Lawless lawyers: indigeneity, civility, and violence.
In order to get to the bottom of these disguises, I needed to establish what happened and why. In April 1826, Mackenzie, the reform-minded editor of the Colonial Advocate, became embroiled in a heated press debate with J.B. Macaulay, an attorney and member of the provincial executive council, concerning the dismissal and reinstatement of John Fenton, a parish clerk in Dr. John Strachan's church. Mackenzie claimed that Fenton's reinstatement constituted an "attempt to hush up some conflict" in the church (Flint 40). Macaulay responded to the allegations with a pamphlet that "questioned Mackenzie's past business dealings, mocked his ancestry, and jeered at his mother" (41). (2) In retaliation, Mackenzie set up an elaborate satire, announcing on the 4th of May that he was retiring as editor of the Advocate and that its regular contributors would meet to choose his successor. Accounts of these two "colloquies" were published on the 18th and 25th of May. The articles, which Mackenzie claimed were intended to "strip vice and pride of their masques, and to shew them forth to the world in all the distinction of their naked deformity" (Colonial Advocate 25 May 1826), functioned as "a diatribe against the social pretensions of the capital's administrative elite" (Romney 117). These documents function not only as print artifacts of political discontent but also as an archival record of Mackenzie's rhetorical performance enacted on the pages of his paper. Mackenzie recognized the potential performativity of his editorial intervention: this is clear in his formal choice of dialogue rather than strict prose. The language he uses to describe his intentions--he desires to "strip" his enemies and to show them to the world in all their "naked deformity"--also evokes a future performative moment using the vocabulary of shame and sexualized violence, implying the presence of an imagined spectator gazing upon bodies revealed as corrupt. This rhetorical violence will prove significant in considering the rioters' actions and the legal repercussions that followed the riot.
While Mackenzie's articles from the 18th and 25th of May clearly upset the young Tories, the final straw that provoked the riot appears to have been an article that appeared in the June 8th edition of the Advocate. Mackenzie cast yet another blow against the Family Compact (3) by reviving discussion of an 1817 scandal that arose from a duel between Samuel Peters Jarvis and John Ridout, an example that underlines the ambiguous conventions governing the behavior of young, upper-class men in the colony. (4) Around six o'clock that evening, these same young, upper-class men--law students and clerks, members of the Juvenile Advocates' Society, sons and nephews of the leading members of the Compact--took action against Mackenzie. Armed with "clubs or sticks in their hands" (Mackenzie 12), they paraded through the streets of York. After stopping "for a moment on the bank in front of the Advocate Office," perhaps to decide on a tactic, they "appeared to go in towards the office in Indian file one after another at a quick step" (8). Mackenzie was not in the office but two of his employees--James Lumsden and James Baxter--fled when the rioters entered. Mackenzie's elderly mother and fourteen-year-old son James were upstairs, as the office was located on the ground floor of Mackenzie's home. James Mackenzie witnessed the rioters destroying the printing press when he ventured downstairs; he saw Jarvis:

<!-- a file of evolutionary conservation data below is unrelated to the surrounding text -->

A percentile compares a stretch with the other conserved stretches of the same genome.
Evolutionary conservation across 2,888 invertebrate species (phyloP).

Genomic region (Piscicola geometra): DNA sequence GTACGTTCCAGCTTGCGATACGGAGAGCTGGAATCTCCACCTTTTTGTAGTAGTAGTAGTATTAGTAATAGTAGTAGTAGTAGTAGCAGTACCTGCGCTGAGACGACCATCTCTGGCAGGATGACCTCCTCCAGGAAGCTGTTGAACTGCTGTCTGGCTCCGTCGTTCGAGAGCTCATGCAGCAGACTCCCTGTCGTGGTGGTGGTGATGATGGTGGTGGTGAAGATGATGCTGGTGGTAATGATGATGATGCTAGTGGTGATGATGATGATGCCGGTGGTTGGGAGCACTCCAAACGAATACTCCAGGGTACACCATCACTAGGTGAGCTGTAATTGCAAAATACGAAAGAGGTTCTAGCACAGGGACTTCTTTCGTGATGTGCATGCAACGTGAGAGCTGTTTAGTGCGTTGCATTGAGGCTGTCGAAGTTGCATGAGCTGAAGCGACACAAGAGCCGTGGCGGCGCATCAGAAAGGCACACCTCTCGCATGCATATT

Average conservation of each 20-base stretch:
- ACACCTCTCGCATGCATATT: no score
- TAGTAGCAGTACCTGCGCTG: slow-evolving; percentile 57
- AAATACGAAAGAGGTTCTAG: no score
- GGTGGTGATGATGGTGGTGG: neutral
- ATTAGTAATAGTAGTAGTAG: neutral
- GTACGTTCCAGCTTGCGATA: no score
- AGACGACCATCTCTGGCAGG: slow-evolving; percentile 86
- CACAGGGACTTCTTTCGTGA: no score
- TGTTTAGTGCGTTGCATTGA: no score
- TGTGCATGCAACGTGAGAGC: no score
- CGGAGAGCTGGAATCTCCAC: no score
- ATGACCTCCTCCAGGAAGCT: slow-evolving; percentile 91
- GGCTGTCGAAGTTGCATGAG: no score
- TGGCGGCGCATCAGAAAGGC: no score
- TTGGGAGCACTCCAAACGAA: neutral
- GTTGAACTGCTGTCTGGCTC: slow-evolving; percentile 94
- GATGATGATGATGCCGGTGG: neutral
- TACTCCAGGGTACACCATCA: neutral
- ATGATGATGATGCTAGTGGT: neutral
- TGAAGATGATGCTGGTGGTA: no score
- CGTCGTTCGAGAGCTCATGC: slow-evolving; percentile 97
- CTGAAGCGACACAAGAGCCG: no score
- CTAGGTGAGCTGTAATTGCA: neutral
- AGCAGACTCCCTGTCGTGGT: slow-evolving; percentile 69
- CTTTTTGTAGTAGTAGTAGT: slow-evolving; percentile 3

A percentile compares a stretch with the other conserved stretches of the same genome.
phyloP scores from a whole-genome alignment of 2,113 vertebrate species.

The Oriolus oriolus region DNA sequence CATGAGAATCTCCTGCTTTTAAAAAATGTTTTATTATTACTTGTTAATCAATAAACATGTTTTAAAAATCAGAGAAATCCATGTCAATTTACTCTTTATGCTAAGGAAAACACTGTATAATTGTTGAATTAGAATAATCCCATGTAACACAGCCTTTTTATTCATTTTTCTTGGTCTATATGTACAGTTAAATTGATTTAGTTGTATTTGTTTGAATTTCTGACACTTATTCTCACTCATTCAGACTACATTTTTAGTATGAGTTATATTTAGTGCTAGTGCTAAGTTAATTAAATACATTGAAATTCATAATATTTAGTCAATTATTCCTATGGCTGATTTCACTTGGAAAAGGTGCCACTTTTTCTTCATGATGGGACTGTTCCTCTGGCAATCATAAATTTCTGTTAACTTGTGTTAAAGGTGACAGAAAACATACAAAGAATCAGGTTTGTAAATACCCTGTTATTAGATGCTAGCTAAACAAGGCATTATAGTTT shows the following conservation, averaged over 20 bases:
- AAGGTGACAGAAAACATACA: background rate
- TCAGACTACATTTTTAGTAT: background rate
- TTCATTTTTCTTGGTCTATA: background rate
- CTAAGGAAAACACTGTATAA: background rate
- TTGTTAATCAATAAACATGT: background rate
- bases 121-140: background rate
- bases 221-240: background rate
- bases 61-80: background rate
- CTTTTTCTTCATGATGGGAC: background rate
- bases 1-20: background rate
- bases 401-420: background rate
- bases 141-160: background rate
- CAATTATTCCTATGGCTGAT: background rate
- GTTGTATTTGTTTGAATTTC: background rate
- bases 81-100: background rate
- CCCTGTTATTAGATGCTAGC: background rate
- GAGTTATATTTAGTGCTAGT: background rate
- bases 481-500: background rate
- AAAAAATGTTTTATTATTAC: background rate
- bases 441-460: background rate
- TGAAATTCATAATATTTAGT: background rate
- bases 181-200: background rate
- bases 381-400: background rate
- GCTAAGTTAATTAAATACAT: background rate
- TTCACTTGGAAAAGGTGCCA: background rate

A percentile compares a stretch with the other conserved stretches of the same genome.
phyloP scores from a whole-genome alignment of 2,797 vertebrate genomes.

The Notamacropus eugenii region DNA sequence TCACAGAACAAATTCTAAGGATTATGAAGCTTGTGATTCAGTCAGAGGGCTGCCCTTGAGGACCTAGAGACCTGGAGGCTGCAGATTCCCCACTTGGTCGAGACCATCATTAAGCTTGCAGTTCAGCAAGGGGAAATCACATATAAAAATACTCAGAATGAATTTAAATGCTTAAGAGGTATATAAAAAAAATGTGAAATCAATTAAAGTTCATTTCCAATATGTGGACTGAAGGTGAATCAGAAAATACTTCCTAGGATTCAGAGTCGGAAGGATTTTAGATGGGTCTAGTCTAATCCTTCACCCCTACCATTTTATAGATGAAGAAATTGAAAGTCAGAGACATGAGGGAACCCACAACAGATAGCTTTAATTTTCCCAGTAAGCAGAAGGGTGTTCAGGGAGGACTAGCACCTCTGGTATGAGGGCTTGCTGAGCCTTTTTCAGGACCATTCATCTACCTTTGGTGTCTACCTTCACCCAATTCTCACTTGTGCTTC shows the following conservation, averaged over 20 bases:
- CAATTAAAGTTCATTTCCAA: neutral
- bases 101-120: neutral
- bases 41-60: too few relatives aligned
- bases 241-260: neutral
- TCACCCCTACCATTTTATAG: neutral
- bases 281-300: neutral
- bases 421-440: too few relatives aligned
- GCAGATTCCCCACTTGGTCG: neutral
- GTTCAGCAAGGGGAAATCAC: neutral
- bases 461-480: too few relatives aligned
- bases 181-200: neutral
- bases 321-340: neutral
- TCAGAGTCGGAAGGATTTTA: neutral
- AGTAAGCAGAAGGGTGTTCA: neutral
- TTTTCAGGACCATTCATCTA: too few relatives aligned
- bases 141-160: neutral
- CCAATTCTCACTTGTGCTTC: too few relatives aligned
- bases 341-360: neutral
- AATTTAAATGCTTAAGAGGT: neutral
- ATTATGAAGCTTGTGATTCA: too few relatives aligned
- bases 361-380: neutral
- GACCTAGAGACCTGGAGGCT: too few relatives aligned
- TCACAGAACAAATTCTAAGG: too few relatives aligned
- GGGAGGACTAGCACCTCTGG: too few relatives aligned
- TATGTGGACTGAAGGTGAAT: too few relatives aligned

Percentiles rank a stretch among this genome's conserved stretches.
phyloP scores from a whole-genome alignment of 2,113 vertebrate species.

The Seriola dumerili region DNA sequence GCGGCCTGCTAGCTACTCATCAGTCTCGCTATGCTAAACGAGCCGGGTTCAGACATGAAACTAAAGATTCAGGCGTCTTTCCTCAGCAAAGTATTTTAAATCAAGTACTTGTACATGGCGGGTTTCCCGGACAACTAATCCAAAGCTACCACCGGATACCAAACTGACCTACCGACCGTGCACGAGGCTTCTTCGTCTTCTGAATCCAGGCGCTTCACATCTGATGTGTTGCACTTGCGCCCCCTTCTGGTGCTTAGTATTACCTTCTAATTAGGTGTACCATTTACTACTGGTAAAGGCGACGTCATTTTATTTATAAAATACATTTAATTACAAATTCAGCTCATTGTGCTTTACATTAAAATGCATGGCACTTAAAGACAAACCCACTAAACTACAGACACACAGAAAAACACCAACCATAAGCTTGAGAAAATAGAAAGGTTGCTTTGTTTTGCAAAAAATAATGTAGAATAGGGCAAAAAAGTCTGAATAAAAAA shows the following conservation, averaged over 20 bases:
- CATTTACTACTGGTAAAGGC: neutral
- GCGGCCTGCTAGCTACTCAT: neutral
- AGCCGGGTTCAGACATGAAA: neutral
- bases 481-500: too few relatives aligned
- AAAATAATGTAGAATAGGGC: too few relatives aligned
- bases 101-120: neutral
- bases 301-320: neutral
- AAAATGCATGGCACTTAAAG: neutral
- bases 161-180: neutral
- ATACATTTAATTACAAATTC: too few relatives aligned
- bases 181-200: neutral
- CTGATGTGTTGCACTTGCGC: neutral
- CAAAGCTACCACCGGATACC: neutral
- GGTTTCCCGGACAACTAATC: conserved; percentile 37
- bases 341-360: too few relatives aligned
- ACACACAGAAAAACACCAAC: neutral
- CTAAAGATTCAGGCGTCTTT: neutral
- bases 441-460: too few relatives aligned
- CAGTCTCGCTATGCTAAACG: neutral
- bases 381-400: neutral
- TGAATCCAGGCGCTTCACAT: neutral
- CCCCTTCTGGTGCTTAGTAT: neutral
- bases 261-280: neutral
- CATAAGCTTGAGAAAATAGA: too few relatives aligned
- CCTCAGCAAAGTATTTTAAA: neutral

[T]aking a chase to the front of the office, full of types--he threw them down out of the chase upon the stones, the quoins flew out and the type fell out, then two or three more scattered them over the yard, and Jarvis took the rules, bent them up and threw them away--Afterwards Capt. Peter M'Dougall came out from the printing office and said, 'I think we have done enough.'--Three of them carried three cases and threw them into the bay. (qtd. in Mackenzie 13-14)